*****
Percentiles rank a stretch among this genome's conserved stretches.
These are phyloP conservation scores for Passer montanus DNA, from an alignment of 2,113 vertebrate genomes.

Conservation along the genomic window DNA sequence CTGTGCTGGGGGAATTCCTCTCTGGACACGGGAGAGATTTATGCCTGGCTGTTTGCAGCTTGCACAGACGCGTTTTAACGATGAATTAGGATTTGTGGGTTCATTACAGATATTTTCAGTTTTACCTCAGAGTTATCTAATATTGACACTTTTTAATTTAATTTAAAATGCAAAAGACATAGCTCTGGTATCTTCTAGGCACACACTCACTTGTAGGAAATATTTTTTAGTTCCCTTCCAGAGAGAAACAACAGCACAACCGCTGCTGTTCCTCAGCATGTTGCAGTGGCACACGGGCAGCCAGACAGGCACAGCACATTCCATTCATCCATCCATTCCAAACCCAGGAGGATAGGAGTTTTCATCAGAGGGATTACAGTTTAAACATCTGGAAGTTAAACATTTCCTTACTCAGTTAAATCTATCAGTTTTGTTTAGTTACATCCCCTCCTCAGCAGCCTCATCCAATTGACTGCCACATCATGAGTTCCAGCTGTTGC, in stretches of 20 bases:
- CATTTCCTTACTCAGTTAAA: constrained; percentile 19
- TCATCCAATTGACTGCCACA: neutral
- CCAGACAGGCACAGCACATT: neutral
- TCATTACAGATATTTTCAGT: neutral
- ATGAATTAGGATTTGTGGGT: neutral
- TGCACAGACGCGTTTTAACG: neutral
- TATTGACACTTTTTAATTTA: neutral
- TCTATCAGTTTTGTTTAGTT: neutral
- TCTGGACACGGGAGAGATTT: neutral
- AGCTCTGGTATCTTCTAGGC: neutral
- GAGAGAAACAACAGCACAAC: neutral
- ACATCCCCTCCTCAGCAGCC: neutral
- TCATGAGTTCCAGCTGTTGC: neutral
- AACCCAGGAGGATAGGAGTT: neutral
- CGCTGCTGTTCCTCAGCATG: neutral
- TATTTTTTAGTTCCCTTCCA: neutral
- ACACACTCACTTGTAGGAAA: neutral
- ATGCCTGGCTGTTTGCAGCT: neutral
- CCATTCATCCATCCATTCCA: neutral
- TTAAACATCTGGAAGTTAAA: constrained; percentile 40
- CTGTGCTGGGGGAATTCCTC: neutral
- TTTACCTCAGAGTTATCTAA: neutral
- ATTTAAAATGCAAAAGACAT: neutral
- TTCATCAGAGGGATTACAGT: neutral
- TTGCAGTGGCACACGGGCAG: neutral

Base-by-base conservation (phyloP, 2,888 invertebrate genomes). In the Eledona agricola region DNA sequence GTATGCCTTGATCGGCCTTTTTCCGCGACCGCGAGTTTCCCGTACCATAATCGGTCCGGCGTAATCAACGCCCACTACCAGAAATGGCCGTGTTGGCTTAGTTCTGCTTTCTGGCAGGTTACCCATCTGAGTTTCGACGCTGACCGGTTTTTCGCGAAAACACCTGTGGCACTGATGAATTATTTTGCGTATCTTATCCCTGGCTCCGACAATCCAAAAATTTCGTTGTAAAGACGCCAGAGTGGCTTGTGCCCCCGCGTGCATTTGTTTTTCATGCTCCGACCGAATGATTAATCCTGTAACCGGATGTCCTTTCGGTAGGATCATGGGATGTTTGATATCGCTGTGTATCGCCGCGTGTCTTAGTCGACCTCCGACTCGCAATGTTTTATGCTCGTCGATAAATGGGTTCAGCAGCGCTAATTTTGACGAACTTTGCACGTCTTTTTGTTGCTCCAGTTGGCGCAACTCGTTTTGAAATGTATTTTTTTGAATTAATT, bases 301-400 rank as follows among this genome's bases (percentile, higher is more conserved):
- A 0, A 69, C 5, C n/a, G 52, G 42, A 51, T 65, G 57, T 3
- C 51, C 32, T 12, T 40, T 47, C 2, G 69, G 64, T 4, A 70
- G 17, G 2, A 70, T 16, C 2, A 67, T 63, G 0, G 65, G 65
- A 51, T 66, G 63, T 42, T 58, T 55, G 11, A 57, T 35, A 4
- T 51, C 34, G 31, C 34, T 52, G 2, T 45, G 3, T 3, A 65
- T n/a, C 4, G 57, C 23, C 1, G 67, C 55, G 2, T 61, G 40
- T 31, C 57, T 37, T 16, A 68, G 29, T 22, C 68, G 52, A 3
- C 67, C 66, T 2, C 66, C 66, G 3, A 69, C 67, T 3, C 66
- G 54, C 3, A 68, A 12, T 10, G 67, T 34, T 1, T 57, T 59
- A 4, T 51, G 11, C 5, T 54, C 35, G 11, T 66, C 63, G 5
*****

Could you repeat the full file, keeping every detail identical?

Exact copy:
Percentiles rank a stretch among this genome's conserved stretches.
These are phyloP conservation scores for Passer montanus DNA, from an alignment of 2,113 vertebrate genomes.

Conservation along the genomic window DNA sequence CTGTGCTGGGGGAATTCCTCTCTGGACACGGGAGAGATTTATGCCTGGCTGTTTGCAGCTTGCACAGACGCGTTTTAACGATGAATTAGGATTTGTGGGTTCATTACAGATATTTTCAGTTTTACCTCAGAGTTATCTAATATTGACACTTTTTAATTTAATTTAAAATGCAAAAGACATAGCTCTGGTATCTTCTAGGCACACACTCACTTGTAGGAAATATTTTTTAGTTCCCTTCCAGAGAGAAACAACAGCACAACCGCTGCTGTTCCTCAGCATGTTGCAGTGGCACACGGGCAGCCAGACAGGCACAGCACATTCCATTCATCCATCCATTCCAAACCCAGGAGGATAGGAGTTTTCATCAGAGGGATTACAGTTTAAACATCTGGAAGTTAAACATTTCCTTACTCAGTTAAATCTATCAGTTTTGTTTAGTTACATCCCCTCCTCAGCAGCCTCATCCAATTGACTGCCACATCATGAGTTCCAGCTGTTGC, in stretches of 20 bases:
- CATTTCCTTACTCAGTTAAA: constrained; percentile 19
- TCATCCAATTGACTGCCACA: neutral
- CCAGACAGGCACAGCACATT: neutral
- TCATTACAGATATTTTCAGT: neutral
- ATGAATTAGGATTTGTGGGT: neutral
- TGCACAGACGCGTTTTAACG: neutral
- TATTGACACTTTTTAATTTA: neutral
- TCTATCAGTTTTGTTTAGTT: neutral
- TCTGGACACGGGAGAGATTT: neutral
- AGCTCTGGTATCTTCTAGGC: neutral
- GAGAGAAACAACAGCACAAC: neutral
- ACATCCCCTCCTCAGCAGCC: neutral
- TCATGAGTTCCAGCTGTTGC: neutral
- AACCCAGGAGGATAGGAGTT: neutral
- CGCTGCTGTTCCTCAGCATG: neutral
- TATTTTTTAGTTCCCTTCCA: neutral
- ACACACTCACTTGTAGGAAA: neutral
- ATGCCTGGCTGTTTGCAGCT: neutral
- CCATTCATCCATCCATTCCA: neutral
- TTAAACATCTGGAAGTTAAA: constrained; percentile 40
- CTGTGCTGGGGGAATTCCTC: neutral
- TTTACCTCAGAGTTATCTAA: neutral
- ATTTAAAATGCAAAAGACAT: neutral
- TTCATCAGAGGGATTACAGT: neutral
- TTGCAGTGGCACACGGGCAG: neutral

Base-by-base conservation (phyloP, 2,888 invertebrate genomes). In the Eledona agricola region DNA sequence GTATGCCTTGATCGGCCTTTTTCCGCGACCGCGAGTTTCCCGTACCATAATCGGTCCGGCGTAATCAACGCCCACTACCAGAAATGGCCGTGTTGGCTTAGTTCTGCTTTCTGGCAGGTTACCCATCTGAGTTTCGACGCTGACCGGTTTTTCGCGAAAACACCTGTGGCACTGATGAATTATTTTGCGTATCTTATCCCTGGCTCCGACAATCCAAAAATTTCGTTGTAAAGACGCCAGAGTGGCTTGTGCCCCCGCGTGCATTTGTTTTTCATGCTCCGACCGAATGATTAATCCTGTAACCGGATGTCCTTTCGGTAGGATCATGGGATGTTTGATATCGCTGTGTATCGCCGCGTGTCTTAGTCGACCTCCGACTCGCAATGTTTTATGCTCGTCGATAAATGGGTTCAGCAGCGCTAATTTTGACGAACTTTGCACGTCTTTTTGTTGCTCCAGTTGGCGCAACTCGTTTTGAAATGTATTTTTTTGAATTAATT, bases 301-400 rank as follows among this genome's bases (percentile, higher is more conserved):
- A 0, A 69, C 5, C n/a, G 52, G 42, A 51, T 65, G 57, T 3
- C 51, C 32, T 12, T 40, T 47, C 2, G 69, G 64, T 4, A 70
- G 17, G 2, A 70, T 16, C 2, A 67, T 63, G 0, G 65, G 65
- A 51, T 66, G 63, T 42, T 58, T 55, G 11, A 57, T 35, A 4
- T 51, C 34, G 31, C 34, T 52, G 2, T 45, G 3, T 3, A 65
- T n/a, C 4, G 57, C 23, C 1, G 67, C 55, G 2, T 61, G 40
- T 31, C 57, T 37, T 16, A 68, G 29, T 22, C 68, G 52, A 3
- C 67, C 66, T 2, C 66, C 66, G 3, A 69, C 67, T 3, C 66
- G 54, C 3, A 68, A 12, T 10, G 67, T 34, T 1, T 57, T 59
- A 4, T 51, G 11, C 5, T 54, C 35, G 11, T 66, C 63, G 5